Cannabis withdrawal timeline: What to expect when you quit cannabis for good
There is a remarkably clear cut cannabis withdrawal timeline. This is very useful, as quitting cannabis can be a very good idea and a very positive step in your own development.
There are some good uses for medical cannabis – it is gaining traction in health and wellbeing circles for its use in pain relief and anxiety reduction. However, regular use, especially through cannabis addiction, is incredibly damaging. In cases of heavy use and addiction, quitting the problematic substance is always the first vital step in recovery.
You can expect a few effects as you quit cannabis. Many of them come from early days cannabis withdrawal. These can however be quite unpleasant. As time moves along, more and more positive benefits will start to arise. This timeline is important to know – planning for it, and looking forward to some of the benefits, may be vital for long term success. It can keep you moving forwards if and when things get tough.
Symptoms to expect during your cannabis withdrawal timeline
None of the symptoms you will experience from the initial stages of your cannabis withdrawal timeline will be life threatening. The main concern will be falling off the wagon – relapsing will be your biggest concern.
This isn’t to say that the other symptoms will be pleasant.
Cannabis withdrawal will usually last 1-2 weeks, after which the main symptoms will ease (though temptation to relapse will take longer to go away, if it ever fully does.)
However, some people may experience PAWS, (post-acute withdrawal syndrome, especially prevalent in heavier or longer-term cannabis users). Symptoms may last several weeks or months during PAWS.
During withdrawal, you may experience a few alterations to your mood. It is common to feel on edge, irritable and restless. You may find your appetite changing, one way or the other, and sleep issues can arise. Headaches and digestive complaints can also be common.
The worst of the symptoms will be in the first 24 to 72 hours, when you will likely experience certain common withdrawal symptoms (though, of course, withdrawal can be very different for different people).
These symptoms will typically include the following:
We often don’t think of cannabis as being particularly addictive. It certainly isn’t in the same league as substances like heroin or alcohol. However, it can hit many people with intense cravings as they give it up.
Quitting cannabis is like quitting any other substance or addictive behaviour pattern in this regard, and you will need to be prepared for it. Your cannabis withdrawal timeline will need to make room for it.
Cannabis and anxiety come hand in hand. Many people begin using it to calm down. This can work, in part. However, cannabis can also cause intense anxiety, even growing into full paranoia. This is true both as you use it and as you quit it.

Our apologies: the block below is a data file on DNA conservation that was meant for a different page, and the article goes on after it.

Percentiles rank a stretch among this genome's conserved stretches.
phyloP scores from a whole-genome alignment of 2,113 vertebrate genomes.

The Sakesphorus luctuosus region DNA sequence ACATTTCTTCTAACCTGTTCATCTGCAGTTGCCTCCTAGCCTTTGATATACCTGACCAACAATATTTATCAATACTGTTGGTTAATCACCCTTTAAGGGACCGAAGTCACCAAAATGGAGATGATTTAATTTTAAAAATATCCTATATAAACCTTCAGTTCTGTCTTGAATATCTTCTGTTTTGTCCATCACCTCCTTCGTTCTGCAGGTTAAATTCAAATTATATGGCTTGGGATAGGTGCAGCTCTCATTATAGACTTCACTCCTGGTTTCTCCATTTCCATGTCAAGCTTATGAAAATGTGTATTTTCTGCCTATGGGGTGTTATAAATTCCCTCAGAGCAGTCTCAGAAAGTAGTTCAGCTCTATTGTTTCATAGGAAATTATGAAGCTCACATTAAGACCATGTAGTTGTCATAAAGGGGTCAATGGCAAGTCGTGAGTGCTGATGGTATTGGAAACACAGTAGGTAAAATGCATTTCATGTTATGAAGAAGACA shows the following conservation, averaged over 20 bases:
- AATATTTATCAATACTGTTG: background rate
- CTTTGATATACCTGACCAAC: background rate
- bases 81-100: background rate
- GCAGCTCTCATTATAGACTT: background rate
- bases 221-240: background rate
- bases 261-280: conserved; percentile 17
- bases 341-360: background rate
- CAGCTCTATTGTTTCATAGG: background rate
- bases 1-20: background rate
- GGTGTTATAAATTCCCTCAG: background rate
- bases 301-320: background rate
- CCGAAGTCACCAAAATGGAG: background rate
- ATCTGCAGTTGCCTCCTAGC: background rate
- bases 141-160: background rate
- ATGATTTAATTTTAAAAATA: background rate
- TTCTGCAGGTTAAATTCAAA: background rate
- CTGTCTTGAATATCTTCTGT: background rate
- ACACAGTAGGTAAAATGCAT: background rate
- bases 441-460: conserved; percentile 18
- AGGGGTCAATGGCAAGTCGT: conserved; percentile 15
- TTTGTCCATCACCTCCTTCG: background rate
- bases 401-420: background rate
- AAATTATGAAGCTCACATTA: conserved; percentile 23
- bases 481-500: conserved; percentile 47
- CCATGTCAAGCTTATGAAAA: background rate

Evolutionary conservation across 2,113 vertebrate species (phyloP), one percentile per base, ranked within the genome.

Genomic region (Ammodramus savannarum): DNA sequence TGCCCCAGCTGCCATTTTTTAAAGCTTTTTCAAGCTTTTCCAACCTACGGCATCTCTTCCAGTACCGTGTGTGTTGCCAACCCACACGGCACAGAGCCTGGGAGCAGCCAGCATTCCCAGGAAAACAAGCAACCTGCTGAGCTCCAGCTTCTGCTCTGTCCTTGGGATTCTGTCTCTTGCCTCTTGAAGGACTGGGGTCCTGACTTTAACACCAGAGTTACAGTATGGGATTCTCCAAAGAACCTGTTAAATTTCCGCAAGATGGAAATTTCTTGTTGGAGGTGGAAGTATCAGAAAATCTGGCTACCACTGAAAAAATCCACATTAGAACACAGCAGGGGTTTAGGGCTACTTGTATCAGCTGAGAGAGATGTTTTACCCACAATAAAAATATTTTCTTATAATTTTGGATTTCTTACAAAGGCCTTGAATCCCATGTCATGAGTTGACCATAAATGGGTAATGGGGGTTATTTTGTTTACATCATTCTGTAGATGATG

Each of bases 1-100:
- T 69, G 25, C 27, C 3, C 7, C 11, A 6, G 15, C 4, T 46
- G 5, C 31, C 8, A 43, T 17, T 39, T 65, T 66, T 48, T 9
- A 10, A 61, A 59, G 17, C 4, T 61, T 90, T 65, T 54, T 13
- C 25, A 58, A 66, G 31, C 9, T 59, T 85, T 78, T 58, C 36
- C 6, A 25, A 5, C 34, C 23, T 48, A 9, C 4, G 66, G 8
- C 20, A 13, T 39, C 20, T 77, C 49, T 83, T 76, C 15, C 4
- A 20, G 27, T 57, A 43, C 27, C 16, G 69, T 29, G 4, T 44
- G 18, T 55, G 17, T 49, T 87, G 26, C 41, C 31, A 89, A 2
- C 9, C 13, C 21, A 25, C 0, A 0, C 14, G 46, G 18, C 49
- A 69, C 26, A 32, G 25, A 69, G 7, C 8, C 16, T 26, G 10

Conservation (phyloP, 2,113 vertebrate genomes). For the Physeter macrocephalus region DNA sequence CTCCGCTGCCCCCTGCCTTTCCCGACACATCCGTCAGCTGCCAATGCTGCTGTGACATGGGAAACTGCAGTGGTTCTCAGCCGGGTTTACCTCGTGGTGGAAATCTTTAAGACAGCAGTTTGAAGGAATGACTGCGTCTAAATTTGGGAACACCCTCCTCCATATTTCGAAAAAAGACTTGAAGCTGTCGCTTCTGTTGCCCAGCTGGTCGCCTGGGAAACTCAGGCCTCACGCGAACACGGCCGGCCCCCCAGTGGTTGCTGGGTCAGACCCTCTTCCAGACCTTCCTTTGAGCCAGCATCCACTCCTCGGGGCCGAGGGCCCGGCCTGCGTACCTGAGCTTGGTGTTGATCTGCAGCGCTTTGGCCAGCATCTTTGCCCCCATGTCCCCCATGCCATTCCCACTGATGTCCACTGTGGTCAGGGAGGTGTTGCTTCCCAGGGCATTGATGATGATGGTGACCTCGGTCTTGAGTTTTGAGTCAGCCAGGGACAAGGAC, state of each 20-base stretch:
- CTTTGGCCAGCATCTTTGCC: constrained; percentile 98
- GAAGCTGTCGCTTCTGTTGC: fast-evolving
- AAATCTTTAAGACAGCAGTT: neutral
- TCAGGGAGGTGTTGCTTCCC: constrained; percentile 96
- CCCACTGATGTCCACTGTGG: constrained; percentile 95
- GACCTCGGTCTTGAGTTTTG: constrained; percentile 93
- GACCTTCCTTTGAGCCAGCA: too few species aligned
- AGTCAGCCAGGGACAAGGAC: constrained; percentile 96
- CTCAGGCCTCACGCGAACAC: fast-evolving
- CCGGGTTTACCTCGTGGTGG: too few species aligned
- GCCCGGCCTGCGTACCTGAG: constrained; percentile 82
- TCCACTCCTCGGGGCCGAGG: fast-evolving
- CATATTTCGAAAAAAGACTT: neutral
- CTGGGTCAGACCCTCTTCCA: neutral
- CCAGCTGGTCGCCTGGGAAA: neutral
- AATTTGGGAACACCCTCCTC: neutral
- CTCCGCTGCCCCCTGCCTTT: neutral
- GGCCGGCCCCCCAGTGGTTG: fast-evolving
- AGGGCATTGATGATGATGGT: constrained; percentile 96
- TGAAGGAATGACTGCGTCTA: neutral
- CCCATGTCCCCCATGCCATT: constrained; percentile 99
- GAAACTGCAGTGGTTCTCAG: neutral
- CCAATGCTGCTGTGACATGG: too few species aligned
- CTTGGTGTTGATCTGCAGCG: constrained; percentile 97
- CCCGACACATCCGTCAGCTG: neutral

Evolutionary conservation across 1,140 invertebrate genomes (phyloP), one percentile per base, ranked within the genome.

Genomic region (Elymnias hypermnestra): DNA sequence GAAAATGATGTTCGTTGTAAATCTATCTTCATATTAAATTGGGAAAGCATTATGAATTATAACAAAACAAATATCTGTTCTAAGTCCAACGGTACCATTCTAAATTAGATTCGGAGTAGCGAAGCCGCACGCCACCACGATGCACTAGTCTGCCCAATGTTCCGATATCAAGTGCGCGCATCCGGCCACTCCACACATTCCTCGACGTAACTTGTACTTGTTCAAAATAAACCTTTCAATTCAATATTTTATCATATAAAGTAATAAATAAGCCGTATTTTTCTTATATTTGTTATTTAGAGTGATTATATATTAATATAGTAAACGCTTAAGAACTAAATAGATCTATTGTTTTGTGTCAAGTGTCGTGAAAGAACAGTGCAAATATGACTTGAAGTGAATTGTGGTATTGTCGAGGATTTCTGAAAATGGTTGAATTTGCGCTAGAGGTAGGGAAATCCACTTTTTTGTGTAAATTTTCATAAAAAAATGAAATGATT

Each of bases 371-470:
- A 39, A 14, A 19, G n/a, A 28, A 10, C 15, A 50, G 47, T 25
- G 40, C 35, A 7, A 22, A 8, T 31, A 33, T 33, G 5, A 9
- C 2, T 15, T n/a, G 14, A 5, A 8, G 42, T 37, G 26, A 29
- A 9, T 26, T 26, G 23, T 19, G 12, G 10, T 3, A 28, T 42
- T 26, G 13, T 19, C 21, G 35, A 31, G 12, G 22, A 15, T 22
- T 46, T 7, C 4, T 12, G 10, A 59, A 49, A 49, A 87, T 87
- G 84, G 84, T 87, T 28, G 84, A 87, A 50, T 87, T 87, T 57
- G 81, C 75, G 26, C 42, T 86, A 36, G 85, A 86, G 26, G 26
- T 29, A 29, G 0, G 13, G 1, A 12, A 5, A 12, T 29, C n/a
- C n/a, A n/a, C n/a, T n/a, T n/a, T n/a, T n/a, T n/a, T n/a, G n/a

You may find anxiety levels appearing or rising as you go through your cannabis withdrawal timeline. This can be scary – it can be a real stressor, triggering you into relapse. However, it is a completely natural process that should fade within a few days.
In some cases, this anxiety can linger. It may even force you to deal with underlying anxiety if you were using cannabis to treat it in the first place. If you are still feeling anxious after a week or two of quitting cannabis, seek medical advice. Your doctor will be able to provide the help you need to overcome your anxiety and live a positive, healthy life.
Definitely seek out medical help if your anxiety manifests as full-blown paranoia. This can include hallucinatory episodes or delusional thoughts. In this case, you should seek help from a mental health professional.
Irritability is also a common occurrence on your cannabis withdrawal timeline. It can be mild, with slight irritation that is easy to stay on top of. It can be more severe, sometimes turning into aggressive anger. Wherever you fall in this spectrum, know that it is completely normal for those going through cannabis withdrawal.
As with other symptoms, it shouldn’t last more than a couple of weeks. If it lasts more than a week, seek advice from your healthcare provider. If it is especially extreme and you find yourself unable to regulate your anger, talk to your doctor sooner rather than later. Though it is normal, it can be destructive if you don’t get help with it.
You may also experience mood changes and swings. Again, this is normal, and can encompass a great many different emotions – joy and depression, energy and lethargy, irritability and nervousness and calm. You may struggle to concentrate or sit still, which can further contribute to anxiety and irritability.
Depression is also quite common both with cannabis use and on your withdrawal timeline. It can be hard to sort out from the lethargy and sleep problems you might experience (see below). However, if you are finding it hard to complete everyday tasks, to motivate yourself, or to focus on anything, you may be experiencing depression.
This is quite normal. However, if it persists for more than a couple of weeks, or gets particularly bad, you should seek medical help. In particularly bad cases, you might entertain suicidal or nihilistic thoughts, in which case psychiatric intervention will be needed.
Issues with sleep and lethargy
Around half of those going through cannabis withdrawal will experience some form of sleep disruption along their quitting timeline. This can include insomnia, trouble getting to sleep or staying asleep, night sweats, and exceptionally vivid dreams. It is common not to dream at all when taking cannabis long term, and so these vivid dreams can be particularly disturbing.
You may also dream that you are smoking or taking cannabis. This is normal. Cannabis will obviously be on your mind and your dreams are your subconscious’ attempt to process and come to terms with your withdrawal.